Abstract: Promises and Pitfalls of Trauma Informed Care As a Framework for Addressing Co-Occurring Intimate Partner Violence and Substance Use Disorders (Society for Social Work and Research 24th Annual Conference - Reducing Racial and Economic Inequality)

Promises and Pitfalls of Trauma Informed Care As a Framework for Addressing Co-Occurring Intimate Partner Violence and Substance Use Disorders

Friday, January 17, 2020
Archives, ML 4 (Marriott Marquis Washington DC)
* noted as presenting author
Elizabeth Armstrong, PhD, Assistant Professor, University of Maine, Orono, ME
Background & Purpose:  Trauma-informed care (TIC) has gained attention as promising framework for addressing complex needs of vulnerable populations. Literature suggests that TIC may be a useful organizing framework for bridging interventions for intimate partner violence (IPV) and substance use disorders (SUD). Although IPV and SUD co-occur extensively at the individual level and evidence suggests addressing them together may improve client retention rates and outcomes, they are rarely addressed together. This paper analyzes organizational characteristics and practitioner perspectives to explore the promises and pitfalls of TIC as a bridging strategy for IPV and SUD.

Methods: Data come from a mixed methods study of social service systems for IPV and SUD in a Midwestern metropolitan area. They include in-depth, semi-structured interviews with 53 key informants involved in direct practice, research, or policy-making related to IPV or SUD; archival material from the state’s IPV coalition and department of substance use disorder treatment; and quantitative data on the characteristics of IPV or AOD organizations in the region (N = 314). Interviews were transcribed verbatim and, alongside archival materials, analyzed using grounded theory principles using Atlas.TI. SPSS was used to characterize patterns within and across organizations in each field.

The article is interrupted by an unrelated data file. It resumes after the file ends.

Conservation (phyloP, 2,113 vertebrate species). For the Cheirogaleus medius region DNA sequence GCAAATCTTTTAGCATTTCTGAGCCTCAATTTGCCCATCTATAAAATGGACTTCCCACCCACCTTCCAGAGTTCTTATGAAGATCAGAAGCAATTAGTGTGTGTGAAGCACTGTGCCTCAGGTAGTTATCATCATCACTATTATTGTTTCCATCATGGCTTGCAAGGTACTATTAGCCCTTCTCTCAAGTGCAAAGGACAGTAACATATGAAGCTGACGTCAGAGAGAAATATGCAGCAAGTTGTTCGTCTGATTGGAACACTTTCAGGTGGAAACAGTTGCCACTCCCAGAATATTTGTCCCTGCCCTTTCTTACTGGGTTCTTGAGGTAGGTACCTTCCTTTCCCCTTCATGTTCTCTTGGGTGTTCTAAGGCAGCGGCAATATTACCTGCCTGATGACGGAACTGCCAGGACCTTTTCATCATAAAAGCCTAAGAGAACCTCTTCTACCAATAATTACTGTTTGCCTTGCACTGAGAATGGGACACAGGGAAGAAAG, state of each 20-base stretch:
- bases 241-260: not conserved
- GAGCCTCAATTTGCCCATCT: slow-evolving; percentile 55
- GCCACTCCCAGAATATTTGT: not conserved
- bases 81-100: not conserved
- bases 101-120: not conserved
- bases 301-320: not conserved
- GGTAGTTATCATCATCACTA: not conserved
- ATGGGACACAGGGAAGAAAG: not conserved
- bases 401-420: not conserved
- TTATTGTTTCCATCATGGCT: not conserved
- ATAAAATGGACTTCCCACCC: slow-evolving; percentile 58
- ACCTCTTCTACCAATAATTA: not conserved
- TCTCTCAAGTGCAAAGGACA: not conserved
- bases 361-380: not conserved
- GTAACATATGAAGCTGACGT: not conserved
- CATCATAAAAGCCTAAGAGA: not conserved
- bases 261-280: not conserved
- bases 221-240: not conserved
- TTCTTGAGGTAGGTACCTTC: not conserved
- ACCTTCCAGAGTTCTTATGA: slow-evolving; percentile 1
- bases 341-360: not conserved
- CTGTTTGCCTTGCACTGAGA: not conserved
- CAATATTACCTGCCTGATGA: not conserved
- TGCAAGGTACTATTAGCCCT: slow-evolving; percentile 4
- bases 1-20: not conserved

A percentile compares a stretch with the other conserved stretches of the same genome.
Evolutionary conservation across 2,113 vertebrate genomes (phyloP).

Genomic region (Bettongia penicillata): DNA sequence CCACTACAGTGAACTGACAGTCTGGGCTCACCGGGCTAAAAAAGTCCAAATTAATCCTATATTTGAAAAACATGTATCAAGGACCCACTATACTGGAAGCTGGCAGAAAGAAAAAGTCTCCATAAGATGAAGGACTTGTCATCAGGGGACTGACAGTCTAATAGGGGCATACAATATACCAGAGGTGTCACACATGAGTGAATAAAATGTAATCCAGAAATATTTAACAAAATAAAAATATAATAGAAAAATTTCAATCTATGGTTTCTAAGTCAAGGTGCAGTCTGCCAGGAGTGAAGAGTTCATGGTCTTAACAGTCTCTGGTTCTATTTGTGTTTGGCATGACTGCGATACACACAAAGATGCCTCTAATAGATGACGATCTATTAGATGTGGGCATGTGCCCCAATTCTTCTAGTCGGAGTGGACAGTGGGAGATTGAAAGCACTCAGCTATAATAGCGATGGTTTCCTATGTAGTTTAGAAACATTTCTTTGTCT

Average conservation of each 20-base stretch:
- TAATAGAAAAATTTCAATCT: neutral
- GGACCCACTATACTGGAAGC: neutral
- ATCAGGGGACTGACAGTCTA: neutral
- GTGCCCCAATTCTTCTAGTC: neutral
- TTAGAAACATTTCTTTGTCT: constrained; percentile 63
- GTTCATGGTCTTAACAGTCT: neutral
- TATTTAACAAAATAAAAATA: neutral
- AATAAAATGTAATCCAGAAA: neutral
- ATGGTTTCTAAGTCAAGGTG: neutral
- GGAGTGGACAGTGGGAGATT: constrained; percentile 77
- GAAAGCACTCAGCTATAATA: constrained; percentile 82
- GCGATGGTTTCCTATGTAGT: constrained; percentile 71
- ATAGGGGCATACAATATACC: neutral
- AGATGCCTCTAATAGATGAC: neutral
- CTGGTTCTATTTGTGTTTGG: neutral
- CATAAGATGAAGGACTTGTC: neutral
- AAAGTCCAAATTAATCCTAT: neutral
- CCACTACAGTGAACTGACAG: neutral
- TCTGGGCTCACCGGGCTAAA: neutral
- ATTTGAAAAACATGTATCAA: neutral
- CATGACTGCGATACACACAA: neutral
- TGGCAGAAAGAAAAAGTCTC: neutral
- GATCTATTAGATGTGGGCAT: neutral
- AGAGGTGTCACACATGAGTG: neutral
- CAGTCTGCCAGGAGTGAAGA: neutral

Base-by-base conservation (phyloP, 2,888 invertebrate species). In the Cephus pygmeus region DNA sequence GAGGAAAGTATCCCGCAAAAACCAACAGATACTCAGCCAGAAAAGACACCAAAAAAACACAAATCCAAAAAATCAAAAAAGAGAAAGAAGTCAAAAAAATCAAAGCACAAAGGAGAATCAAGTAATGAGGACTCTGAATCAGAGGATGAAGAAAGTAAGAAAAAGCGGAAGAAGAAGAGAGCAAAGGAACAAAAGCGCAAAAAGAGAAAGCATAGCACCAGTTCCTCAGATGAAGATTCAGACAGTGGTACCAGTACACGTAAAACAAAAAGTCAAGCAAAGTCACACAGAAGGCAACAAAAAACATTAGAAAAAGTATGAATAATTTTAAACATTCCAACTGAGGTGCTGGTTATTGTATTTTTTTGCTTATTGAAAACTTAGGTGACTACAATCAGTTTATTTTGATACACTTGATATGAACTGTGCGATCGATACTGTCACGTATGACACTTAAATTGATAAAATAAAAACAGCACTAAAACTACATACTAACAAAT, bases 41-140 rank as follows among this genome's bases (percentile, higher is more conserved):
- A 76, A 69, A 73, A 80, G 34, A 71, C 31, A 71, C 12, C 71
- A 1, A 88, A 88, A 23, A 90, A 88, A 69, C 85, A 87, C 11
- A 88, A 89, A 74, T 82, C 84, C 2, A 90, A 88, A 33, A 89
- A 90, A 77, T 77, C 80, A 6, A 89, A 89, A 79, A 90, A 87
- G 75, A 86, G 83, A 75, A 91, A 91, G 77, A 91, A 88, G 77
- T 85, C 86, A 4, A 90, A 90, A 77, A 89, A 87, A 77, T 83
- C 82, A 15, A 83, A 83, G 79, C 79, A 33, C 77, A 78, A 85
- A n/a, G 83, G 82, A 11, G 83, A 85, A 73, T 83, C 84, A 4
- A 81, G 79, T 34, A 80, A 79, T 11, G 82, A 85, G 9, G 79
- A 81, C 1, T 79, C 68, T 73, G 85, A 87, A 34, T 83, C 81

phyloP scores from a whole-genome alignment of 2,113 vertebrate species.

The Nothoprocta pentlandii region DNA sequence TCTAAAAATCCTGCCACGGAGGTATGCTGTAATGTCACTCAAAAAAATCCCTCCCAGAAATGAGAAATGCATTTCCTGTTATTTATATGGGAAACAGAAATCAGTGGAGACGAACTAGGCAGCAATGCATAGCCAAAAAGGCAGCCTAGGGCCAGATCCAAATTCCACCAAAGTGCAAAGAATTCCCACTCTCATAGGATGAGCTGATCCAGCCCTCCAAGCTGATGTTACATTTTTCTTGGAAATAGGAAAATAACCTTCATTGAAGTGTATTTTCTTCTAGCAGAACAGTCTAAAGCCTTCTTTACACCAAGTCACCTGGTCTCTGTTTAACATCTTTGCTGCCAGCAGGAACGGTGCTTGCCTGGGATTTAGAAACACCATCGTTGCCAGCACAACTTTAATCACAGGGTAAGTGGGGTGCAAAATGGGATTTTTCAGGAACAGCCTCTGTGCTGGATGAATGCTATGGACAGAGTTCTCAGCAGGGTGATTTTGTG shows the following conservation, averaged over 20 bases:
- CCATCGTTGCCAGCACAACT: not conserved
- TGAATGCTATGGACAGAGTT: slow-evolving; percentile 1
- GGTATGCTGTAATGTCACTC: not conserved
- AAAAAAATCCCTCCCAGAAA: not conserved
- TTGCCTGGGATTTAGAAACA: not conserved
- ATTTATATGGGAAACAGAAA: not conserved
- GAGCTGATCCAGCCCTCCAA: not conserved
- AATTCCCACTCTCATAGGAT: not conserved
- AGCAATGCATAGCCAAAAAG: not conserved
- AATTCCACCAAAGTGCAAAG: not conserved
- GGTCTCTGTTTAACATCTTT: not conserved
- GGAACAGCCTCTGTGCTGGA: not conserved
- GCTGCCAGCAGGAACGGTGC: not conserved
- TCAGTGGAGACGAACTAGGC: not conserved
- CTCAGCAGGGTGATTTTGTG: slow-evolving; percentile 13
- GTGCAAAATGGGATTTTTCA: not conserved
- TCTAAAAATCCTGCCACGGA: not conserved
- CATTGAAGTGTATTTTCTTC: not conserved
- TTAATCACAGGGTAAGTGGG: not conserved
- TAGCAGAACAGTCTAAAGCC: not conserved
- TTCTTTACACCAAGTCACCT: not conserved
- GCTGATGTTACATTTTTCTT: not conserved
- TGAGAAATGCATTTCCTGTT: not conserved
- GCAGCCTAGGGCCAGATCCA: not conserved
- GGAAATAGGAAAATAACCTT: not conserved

Results:  Organizations offering services for both IPV and SUD were significantly more likely to incorporate TIC (22%, N = 12) than those addressing either IPV or AOD (11%, N = 24). IPV and SUD practitioners described TIC models as promoting an understandings of IPV and SUD as both a risk factor and outcome of the other issue. How practitioners conceptualized trauma in relation to IPV or SUD in general differed by field, reflecting lingering ambivalence towards mental health approaches. SUD providers saw trauma—conceptualized as past trauma—as a significant contributor to SUD and tended to use manualized evidence-based practices. In contrast, practitioners in IPV settings focused on trauma in relation to current safety, seeing an emphasis on past trauma as contributing to victim-blaming and mitigating against perpetrator accountability. They were more likely to see TIC as requiring deeper organizational changes. Practitioners in both settings described participant trauma histories as reason to limit engagement with the other issue. IPV service noted potential re-traumatization of survivors in non-trauma-informed SUD programs while SUD providers felt addressing trauma in early recovery might lead to relapse. In both settings, practitioners expressed concern that TIC models imposed externally as a funding requirement tended to result in surface-level changes, potentially undermining the potential promise of these approaches.

Conclusions & Implications: How practitioners in IPV and SUD organizations understand TIC is shaped by each field’s historical relationship to mental health in general. While results suggest attention to trauma enhance's organizations' abilities to address both IPV and AOD together, doing so in practice is much more complex. Findings suggest need for further education around TIC in both IPV and SUD organizations coupled with support in the larger organization change efforts necessary to support such interventions.